Published on January 19th, 2016 |2
Norwood: Post city finances online to eliminate controversies
Norwood was specifically speaking to fellow Councilwoman Felicia Moore’s challenge to the legality Mayor Kasim Reed’s payment of almost $9.1 million to the Atlanta Board of Education at the end of 2015, without City Council review and approval of the payment.
The controversy over the $9.1 million payment during the City Council’s winter recess is just part of a longer, ongoing question over how much the city owes Atlanta Public Schools as part of an agreement between the city and APS over use of tax revenues for Atlanta BeltLine Inc.
In 2013, the city made a $1.9 million payment to APS from the BeltLine TAD (tax advantaged development) that was established to provide development funds for the BeltLine, with a promised payback to APS from new revenues generated by BeltLine oriented development.
During the recent recession, the city and BeltLine TAD did not make promised payments to APS for the use of APS’s share of tax revenues during that period.
Last year, City Council did authorize the payment of $4 million of the $9.1 million the city determined was a fair payment toward some $16 million APS claimed was owed to it. But, Moore and Norwood say City Council never authorized the remaining $5.1 million of the $9.1 million.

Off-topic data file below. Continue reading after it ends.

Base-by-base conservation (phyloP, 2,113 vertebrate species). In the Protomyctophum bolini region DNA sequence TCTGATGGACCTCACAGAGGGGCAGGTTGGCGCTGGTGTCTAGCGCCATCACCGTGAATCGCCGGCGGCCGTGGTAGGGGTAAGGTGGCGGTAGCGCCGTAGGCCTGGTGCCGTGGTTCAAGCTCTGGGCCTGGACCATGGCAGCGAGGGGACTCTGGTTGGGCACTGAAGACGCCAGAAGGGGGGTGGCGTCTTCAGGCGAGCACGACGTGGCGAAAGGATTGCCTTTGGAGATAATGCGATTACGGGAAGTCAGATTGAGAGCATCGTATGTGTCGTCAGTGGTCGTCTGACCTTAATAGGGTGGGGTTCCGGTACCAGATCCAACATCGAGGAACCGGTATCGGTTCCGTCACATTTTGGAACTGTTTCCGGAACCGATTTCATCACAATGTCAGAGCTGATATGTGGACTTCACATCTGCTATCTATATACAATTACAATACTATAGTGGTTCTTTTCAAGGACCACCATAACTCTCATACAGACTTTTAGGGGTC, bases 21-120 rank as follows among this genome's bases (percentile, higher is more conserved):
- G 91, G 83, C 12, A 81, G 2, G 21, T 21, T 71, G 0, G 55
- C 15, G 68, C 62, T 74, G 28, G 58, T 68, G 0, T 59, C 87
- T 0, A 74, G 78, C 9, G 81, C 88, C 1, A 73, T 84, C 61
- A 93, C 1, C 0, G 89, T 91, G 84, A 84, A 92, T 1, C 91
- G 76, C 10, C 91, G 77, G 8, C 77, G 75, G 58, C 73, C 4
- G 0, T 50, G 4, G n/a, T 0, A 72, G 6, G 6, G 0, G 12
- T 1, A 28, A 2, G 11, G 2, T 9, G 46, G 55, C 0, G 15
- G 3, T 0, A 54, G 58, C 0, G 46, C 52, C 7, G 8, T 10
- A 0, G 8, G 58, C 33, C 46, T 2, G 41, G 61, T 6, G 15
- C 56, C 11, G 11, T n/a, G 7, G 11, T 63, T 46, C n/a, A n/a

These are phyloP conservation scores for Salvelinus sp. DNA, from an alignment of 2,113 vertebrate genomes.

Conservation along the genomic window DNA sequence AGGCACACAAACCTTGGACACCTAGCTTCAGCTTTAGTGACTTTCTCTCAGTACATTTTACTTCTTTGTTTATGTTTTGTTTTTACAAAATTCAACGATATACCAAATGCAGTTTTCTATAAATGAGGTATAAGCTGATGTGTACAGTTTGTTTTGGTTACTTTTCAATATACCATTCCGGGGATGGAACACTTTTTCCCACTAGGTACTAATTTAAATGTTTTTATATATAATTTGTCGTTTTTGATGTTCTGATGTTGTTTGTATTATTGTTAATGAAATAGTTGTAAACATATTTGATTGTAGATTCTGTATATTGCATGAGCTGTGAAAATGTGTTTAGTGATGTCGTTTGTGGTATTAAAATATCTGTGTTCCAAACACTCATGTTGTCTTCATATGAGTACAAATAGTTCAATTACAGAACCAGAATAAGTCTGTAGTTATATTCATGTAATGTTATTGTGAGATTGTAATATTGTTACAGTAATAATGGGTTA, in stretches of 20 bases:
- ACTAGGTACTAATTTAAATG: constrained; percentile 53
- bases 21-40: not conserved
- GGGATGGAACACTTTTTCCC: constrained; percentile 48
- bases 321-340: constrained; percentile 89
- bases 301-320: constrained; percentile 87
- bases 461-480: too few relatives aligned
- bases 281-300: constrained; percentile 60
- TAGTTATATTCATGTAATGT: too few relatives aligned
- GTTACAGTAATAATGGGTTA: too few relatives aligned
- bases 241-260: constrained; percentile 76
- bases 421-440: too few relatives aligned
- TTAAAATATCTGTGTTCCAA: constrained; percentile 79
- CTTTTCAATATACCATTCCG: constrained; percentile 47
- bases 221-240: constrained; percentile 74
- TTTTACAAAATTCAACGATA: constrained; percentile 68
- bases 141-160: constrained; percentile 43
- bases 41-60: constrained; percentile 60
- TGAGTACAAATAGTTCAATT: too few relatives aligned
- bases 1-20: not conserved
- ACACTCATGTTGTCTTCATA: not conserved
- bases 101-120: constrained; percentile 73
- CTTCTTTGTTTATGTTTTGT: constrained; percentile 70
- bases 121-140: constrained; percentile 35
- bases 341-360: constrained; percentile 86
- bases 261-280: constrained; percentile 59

Moore and Norwood contend the additional $5.1 million payment made by the city administration was not legal. However, he mayor and city attorneys say it was legal under the original agreement made between the three parties.
Furthermore, Norwood said when the $9.1 million payment was made to APS there were insufficient funds in the account the check was written on to cover the amount. The city had to transfer funds in order to cover the check.
Norwood told BCN representatives City Council members were not apprised the payment was going to be made. She said several members of City Council were in the city during the council winter break (between Christmas and New Year) but were not consulted about the payment.
She said if the city’s books were online for review by members of City Council and the general public everyone would have access to the funds being received by the city, being paid out and where the city stands in terms of operating on budget.
Both Norwood and Moore have been long-term advocates for having the city’s finances available online for the public to see, a practice now followed by several major cities. She said the hallmark should be the degree to which the public wants transparency by the city.
Norwood, who chairs the City Council’s Zoning Committee, also urged those attending the BCN meeting to study the analysis consulting firms are doing for the Department of Planning and Community Development related to a planned rewrite of the city’s zoning ordinance.
Norwood handed out copies of a public presentation that had taken place Jan. 12 in Buckhead and pointed out the city will be making final recommendations on the structure of the zoning code and topics and issues to be addressed in the new code during February and March.
She suggested the BCN representatives urge residents and business owners in their neighborhoods to go online to www.zoningatl.com to provide feedback on the study and plans for revising the zoning code. The next round of public meetings will be in April.